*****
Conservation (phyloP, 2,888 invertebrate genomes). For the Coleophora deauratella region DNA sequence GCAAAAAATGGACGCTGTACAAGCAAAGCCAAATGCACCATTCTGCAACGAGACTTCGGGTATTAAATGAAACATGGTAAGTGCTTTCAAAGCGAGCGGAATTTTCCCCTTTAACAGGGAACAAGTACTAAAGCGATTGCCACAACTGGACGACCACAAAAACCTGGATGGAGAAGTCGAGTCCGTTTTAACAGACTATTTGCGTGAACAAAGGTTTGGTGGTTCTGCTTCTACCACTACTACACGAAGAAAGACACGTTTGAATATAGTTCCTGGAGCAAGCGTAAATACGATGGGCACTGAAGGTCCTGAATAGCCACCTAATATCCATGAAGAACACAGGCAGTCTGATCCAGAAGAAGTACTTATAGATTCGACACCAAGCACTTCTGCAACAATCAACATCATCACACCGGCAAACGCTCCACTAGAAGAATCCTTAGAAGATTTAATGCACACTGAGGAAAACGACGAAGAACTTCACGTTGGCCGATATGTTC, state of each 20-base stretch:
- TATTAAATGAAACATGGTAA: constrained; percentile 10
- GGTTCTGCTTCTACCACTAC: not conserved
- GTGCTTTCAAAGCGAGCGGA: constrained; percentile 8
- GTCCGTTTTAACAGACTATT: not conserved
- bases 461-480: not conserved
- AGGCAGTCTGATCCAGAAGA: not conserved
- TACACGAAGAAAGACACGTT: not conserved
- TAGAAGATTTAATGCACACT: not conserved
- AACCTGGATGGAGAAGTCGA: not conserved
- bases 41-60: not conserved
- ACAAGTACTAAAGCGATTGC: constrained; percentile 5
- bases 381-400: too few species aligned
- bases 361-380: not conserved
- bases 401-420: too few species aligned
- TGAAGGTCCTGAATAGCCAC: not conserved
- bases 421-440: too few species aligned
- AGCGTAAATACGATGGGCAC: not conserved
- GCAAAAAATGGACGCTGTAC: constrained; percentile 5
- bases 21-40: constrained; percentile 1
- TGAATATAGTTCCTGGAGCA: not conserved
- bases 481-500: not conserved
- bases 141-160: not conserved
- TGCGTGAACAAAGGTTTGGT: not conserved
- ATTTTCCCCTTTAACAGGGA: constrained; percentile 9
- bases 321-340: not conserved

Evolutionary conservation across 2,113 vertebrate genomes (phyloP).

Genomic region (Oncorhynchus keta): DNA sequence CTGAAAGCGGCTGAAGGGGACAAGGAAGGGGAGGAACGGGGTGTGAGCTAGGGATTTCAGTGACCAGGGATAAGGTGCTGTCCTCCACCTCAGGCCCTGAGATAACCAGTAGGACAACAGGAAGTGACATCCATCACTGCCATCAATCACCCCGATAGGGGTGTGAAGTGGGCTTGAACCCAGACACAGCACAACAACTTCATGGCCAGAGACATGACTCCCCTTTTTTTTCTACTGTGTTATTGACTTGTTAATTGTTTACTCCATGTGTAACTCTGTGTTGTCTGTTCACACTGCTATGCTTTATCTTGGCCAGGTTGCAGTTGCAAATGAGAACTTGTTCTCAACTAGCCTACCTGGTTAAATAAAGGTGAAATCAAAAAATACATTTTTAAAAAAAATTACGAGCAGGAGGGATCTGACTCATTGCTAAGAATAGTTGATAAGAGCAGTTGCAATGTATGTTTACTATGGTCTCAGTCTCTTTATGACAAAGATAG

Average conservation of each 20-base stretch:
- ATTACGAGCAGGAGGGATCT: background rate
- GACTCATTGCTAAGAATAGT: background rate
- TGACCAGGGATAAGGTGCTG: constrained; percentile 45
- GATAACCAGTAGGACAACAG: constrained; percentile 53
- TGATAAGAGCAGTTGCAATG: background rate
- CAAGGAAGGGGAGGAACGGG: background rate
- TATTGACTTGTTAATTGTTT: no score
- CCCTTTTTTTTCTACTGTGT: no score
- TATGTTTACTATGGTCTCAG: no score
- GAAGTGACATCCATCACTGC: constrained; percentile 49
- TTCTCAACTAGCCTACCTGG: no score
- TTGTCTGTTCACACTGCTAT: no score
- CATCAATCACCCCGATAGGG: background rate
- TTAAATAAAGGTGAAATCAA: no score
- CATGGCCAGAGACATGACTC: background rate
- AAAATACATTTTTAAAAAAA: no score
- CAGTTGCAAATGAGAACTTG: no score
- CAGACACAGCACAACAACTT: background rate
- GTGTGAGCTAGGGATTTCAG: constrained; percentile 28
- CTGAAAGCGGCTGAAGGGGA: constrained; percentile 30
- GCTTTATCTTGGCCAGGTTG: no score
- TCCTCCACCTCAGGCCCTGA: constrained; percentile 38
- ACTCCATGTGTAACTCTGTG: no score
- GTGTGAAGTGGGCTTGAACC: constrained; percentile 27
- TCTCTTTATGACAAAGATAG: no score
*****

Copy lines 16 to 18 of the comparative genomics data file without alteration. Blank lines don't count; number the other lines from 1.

- TGAAGGTCCTGAATAGCCAC: not conserved
- bases 421-440: too few species aligned
- AGCGTAAATACGATGGGCAC: not conserved